My husband’s family is very loving, very supportive, and very colorful. Literally. Seven of the ten kids have at least one tattoo.  And not just initials, or some Chinese symbol that is supposed to say “serenity” but actually says “brussels sprout.” They wear tattoos of bulldogs and Spanish skylines, Maori symbolism, and even the Little Mermaid. My kids adore these aunts and uncles and get fairly defensive when Primary lessons lump body art into the list of “no no’s” or signs of apostasy.

When Georgia was a Sunbeam, her sweet teacher taught a lesson on bodies being temples. When she got to the part about tattoos being Bad, Georgia jumped up from her chair and let loose that her family had lots of tattoos and they were good and pretty and in fact God LOVED tattoos and temples had art so why not bodies—so there! Her kind teacher quietly directed these 3 and 4 year olds to draw pictures for the rest of the lesson.

After church, this teacher found my husband and me and told us the story. She handed me the picture Georgia had drawn. It was a very simple sketch of a man in robes, beard, long hair. Clearly it was Jesus…with a large red tattoo on his forehead of a heart. I looked up to see how this teacher was responding. She had a huge smile on her face and told me she loved Georgia because she was so passionate and truly understood that the Lord loves us all.  I hugged her and was so thankful for a teacher who can teach the party line but did not need to shut down the opposition. 

“Why aren’t there any women in the Godhead?”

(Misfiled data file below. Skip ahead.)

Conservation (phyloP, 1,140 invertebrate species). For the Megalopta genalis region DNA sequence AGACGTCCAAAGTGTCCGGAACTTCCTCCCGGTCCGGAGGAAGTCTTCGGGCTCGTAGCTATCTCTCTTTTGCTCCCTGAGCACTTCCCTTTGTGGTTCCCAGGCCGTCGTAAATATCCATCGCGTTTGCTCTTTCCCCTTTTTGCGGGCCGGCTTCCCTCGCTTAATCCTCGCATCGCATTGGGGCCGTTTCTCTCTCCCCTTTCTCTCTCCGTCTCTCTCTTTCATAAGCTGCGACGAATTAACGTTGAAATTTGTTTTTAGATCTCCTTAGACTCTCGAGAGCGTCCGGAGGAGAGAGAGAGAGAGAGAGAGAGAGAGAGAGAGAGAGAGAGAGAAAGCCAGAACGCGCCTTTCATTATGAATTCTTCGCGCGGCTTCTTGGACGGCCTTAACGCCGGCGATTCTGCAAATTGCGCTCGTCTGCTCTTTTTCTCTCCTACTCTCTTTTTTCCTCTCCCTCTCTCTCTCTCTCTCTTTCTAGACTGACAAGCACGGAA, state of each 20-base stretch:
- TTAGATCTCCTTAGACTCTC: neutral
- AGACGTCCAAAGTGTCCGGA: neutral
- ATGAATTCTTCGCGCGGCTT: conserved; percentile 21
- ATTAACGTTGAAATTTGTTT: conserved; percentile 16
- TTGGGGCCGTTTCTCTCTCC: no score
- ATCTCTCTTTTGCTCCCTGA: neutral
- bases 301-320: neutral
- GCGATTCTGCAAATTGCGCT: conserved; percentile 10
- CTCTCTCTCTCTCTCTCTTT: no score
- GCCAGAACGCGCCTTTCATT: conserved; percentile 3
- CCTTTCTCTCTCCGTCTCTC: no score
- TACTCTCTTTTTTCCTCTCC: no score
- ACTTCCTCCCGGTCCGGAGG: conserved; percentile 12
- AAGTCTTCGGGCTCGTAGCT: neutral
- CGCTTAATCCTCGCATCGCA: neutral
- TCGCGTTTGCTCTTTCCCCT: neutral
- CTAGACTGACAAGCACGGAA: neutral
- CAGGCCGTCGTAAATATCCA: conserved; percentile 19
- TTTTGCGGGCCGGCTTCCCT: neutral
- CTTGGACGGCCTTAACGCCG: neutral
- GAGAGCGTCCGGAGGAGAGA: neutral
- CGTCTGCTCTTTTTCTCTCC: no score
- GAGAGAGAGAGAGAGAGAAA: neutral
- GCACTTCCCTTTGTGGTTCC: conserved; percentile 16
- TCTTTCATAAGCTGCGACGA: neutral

By Bret Wunderli

Several years ago, my wife and I taught the oldest teenagers in Sunday School. We had prepared a lesson on something else, but when it became clear that the students were unclear about the Godhead, we scrapped our lesson and taught them about the Godhead. (It should be noted that these young men and women were smart; the fault, we’ve always assumed, was in the teaching they’d received. That is, their teachers had always assumed that they understood the Church’s teachings regarding the Godhead. That was our hypothesis, anyway.)

Some years later, I found myself teaching the oldest Primary children. To say these boys and girls were bright doesn’t do them justice. Remembering our experience in Sunday School, I decided to teach them the clearest, best lesson about the Godhead that I could manage when the topic came up in the manual.

At some point in the lesson, Victoria raised her hand. Her question was priceless. She said, “Why aren’t there any women in the Godhead?” Slight pause. Then, with a puzzled face and a tilted head, she added, “I mean, there’s a ghost in there after all.” That class was not only full of smart kids; they were also kind. They respected each other. So when I tell you that everyone (including the teacher) laughed, it’s important to understand that we were laughing at Victoria’s wit and not at her. Victoria was glowing.

Here’s my answer to her that day: “Victoria, there are many people in the Church who will give you many different answers to that question. Here’s the real deal. We just don’t know why there aren’t any women in the Godhead.”

And there you have it.